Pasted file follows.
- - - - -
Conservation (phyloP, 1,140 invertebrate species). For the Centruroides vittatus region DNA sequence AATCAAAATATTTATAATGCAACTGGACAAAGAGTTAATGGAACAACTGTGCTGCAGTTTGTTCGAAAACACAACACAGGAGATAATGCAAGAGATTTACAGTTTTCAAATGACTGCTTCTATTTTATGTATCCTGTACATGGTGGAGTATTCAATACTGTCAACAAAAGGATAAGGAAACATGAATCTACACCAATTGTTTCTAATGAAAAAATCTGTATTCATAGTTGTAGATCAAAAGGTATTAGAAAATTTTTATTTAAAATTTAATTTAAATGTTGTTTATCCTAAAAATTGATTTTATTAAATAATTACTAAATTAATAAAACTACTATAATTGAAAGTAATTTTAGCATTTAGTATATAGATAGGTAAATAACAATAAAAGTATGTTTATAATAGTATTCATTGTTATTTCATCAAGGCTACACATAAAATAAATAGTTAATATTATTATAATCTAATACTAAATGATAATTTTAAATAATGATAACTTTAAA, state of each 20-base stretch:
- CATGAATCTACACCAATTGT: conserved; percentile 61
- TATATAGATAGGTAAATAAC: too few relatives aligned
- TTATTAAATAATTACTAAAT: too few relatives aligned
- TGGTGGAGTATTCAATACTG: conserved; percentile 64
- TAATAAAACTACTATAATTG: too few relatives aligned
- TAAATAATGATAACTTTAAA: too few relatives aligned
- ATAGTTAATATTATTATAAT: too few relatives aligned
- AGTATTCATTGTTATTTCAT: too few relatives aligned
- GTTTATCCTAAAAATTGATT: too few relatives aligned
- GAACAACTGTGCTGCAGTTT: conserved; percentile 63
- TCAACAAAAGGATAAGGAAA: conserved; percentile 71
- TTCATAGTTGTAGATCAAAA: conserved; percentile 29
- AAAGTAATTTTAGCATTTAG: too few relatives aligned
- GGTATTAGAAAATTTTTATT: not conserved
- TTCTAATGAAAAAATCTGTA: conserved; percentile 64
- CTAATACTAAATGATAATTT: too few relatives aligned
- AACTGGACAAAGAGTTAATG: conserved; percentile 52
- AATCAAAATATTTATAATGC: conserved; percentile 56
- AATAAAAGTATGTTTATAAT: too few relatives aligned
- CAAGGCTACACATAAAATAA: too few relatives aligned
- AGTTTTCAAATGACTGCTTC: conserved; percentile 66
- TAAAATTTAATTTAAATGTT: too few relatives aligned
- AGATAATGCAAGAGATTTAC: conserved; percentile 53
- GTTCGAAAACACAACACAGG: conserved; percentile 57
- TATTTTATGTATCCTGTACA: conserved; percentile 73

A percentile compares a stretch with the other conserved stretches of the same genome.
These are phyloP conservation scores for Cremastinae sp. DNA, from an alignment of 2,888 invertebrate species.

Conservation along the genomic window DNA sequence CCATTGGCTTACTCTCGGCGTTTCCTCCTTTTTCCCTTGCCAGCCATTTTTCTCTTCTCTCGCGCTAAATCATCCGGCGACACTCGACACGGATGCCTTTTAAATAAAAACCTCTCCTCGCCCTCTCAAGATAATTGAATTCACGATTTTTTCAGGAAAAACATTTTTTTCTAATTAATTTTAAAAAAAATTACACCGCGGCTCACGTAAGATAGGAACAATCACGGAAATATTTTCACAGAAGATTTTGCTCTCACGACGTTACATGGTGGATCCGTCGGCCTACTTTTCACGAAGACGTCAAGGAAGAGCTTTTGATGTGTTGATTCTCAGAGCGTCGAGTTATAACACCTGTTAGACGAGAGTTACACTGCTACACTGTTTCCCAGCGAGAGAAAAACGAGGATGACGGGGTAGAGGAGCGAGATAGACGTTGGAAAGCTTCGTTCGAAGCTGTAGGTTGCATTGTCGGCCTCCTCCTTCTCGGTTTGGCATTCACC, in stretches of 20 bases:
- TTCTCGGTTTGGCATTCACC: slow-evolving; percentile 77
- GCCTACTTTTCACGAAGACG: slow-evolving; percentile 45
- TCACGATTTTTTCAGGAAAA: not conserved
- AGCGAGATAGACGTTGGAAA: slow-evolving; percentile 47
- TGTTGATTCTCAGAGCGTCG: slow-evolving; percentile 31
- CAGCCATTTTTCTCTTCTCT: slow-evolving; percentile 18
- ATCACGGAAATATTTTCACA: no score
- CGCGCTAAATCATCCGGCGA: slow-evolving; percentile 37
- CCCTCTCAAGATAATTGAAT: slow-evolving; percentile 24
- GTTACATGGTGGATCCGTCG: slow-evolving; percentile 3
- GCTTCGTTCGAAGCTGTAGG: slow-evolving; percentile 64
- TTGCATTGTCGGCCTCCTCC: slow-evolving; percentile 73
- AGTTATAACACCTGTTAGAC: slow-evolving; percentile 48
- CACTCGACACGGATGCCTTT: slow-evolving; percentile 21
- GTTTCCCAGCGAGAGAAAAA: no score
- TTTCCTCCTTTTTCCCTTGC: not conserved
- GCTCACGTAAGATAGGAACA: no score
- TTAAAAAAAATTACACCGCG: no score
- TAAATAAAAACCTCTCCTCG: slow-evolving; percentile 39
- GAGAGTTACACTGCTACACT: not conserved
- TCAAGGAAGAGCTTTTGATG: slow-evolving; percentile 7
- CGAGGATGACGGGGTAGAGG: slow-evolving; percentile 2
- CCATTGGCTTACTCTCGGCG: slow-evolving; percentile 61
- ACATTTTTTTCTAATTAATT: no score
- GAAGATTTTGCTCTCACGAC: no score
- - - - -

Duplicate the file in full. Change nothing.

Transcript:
Conservation (phyloP, 1,140 invertebrate species). For the Centruroides vittatus region DNA sequence AATCAAAATATTTATAATGCAACTGGACAAAGAGTTAATGGAACAACTGTGCTGCAGTTTGTTCGAAAACACAACACAGGAGATAATGCAAGAGATTTACAGTTTTCAAATGACTGCTTCTATTTTATGTATCCTGTACATGGTGGAGTATTCAATACTGTCAACAAAAGGATAAGGAAACATGAATCTACACCAATTGTTTCTAATGAAAAAATCTGTATTCATAGTTGTAGATCAAAAGGTATTAGAAAATTTTTATTTAAAATTTAATTTAAATGTTGTTTATCCTAAAAATTGATTTTATTAAATAATTACTAAATTAATAAAACTACTATAATTGAAAGTAATTTTAGCATTTAGTATATAGATAGGTAAATAACAATAAAAGTATGTTTATAATAGTATTCATTGTTATTTCATCAAGGCTACACATAAAATAAATAGTTAATATTATTATAATCTAATACTAAATGATAATTTTAAATAATGATAACTTTAAA, state of each 20-base stretch:
- CATGAATCTACACCAATTGT: conserved; percentile 61
- TATATAGATAGGTAAATAAC: too few relatives aligned
- TTATTAAATAATTACTAAAT: too few relatives aligned
- TGGTGGAGTATTCAATACTG: conserved; percentile 64
- TAATAAAACTACTATAATTG: too few relatives aligned
- TAAATAATGATAACTTTAAA: too few relatives aligned
- ATAGTTAATATTATTATAAT: too few relatives aligned
- AGTATTCATTGTTATTTCAT: too few relatives aligned
- GTTTATCCTAAAAATTGATT: too few relatives aligned
- GAACAACTGTGCTGCAGTTT: conserved; percentile 63
- TCAACAAAAGGATAAGGAAA: conserved; percentile 71
- TTCATAGTTGTAGATCAAAA: conserved; percentile 29
- AAAGTAATTTTAGCATTTAG: too few relatives aligned
- GGTATTAGAAAATTTTTATT: not conserved
- TTCTAATGAAAAAATCTGTA: conserved; percentile 64
- CTAATACTAAATGATAATTT: too few relatives aligned
- AACTGGACAAAGAGTTAATG: conserved; percentile 52
- AATCAAAATATTTATAATGC: conserved; percentile 56
- AATAAAAGTATGTTTATAAT: too few relatives aligned
- CAAGGCTACACATAAAATAA: too few relatives aligned
- AGTTTTCAAATGACTGCTTC: conserved; percentile 66
- TAAAATTTAATTTAAATGTT: too few relatives aligned
- AGATAATGCAAGAGATTTAC: conserved; percentile 53
- GTTCGAAAACACAACACAGG: conserved; percentile 57
- TATTTTATGTATCCTGTACA: conserved; percentile 73

A percentile compares a stretch with the other conserved stretches of the same genome.
These are phyloP conservation scores for Cremastinae sp. DNA, from an alignment of 2,888 invertebrate species.

Conservation along the genomic window DNA sequence CCATTGGCTTACTCTCGGCGTTTCCTCCTTTTTCCCTTGCCAGCCATTTTTCTCTTCTCTCGCGCTAAATCATCCGGCGACACTCGACACGGATGCCTTTTAAATAAAAACCTCTCCTCGCCCTCTCAAGATAATTGAATTCACGATTTTTTCAGGAAAAACATTTTTTTCTAATTAATTTTAAAAAAAATTACACCGCGGCTCACGTAAGATAGGAACAATCACGGAAATATTTTCACAGAAGATTTTGCTCTCACGACGTTACATGGTGGATCCGTCGGCCTACTTTTCACGAAGACGTCAAGGAAGAGCTTTTGATGTGTTGATTCTCAGAGCGTCGAGTTATAACACCTGTTAGACGAGAGTTACACTGCTACACTGTTTCCCAGCGAGAGAAAAACGAGGATGACGGGGTAGAGGAGCGAGATAGACGTTGGAAAGCTTCGTTCGAAGCTGTAGGTTGCATTGTCGGCCTCCTCCTTCTCGGTTTGGCATTCACC, in stretches of 20 bases:
- TTCTCGGTTTGGCATTCACC: slow-evolving; percentile 77
- GCCTACTTTTCACGAAGACG: slow-evolving; percentile 45
- TCACGATTTTTTCAGGAAAA: not conserved
- AGCGAGATAGACGTTGGAAA: slow-evolving; percentile 47
- TGTTGATTCTCAGAGCGTCG: slow-evolving; percentile 31
- CAGCCATTTTTCTCTTCTCT: slow-evolving; percentile 18
- ATCACGGAAATATTTTCACA: no score
- CGCGCTAAATCATCCGGCGA: slow-evolving; percentile 37
- CCCTCTCAAGATAATTGAAT: slow-evolving; percentile 24
- GTTACATGGTGGATCCGTCG: slow-evolving; percentile 3
- GCTTCGTTCGAAGCTGTAGG: slow-evolving; percentile 64
- TTGCATTGTCGGCCTCCTCC: slow-evolving; percentile 73
- AGTTATAACACCTGTTAGAC: slow-evolving; percentile 48
- CACTCGACACGGATGCCTTT: slow-evolving; percentile 21
- GTTTCCCAGCGAGAGAAAAA: no score
- TTTCCTCCTTTTTCCCTTGC: not conserved
- GCTCACGTAAGATAGGAACA: no score
- TTAAAAAAAATTACACCGCG: no score
- TAAATAAAAACCTCTCCTCG: slow-evolving; percentile 39
- GAGAGTTACACTGCTACACT: not conserved
- TCAAGGAAGAGCTTTTGATG: slow-evolving; percentile 7
- CGAGGATGACGGGGTAGAGG: slow-evolving; percentile 2
- CCATTGGCTTACTCTCGGCG: slow-evolving; percentile 61
- ACATTTTTTTCTAATTAATT: no score
- GAAGATTTTGCTCTCACGAC: no score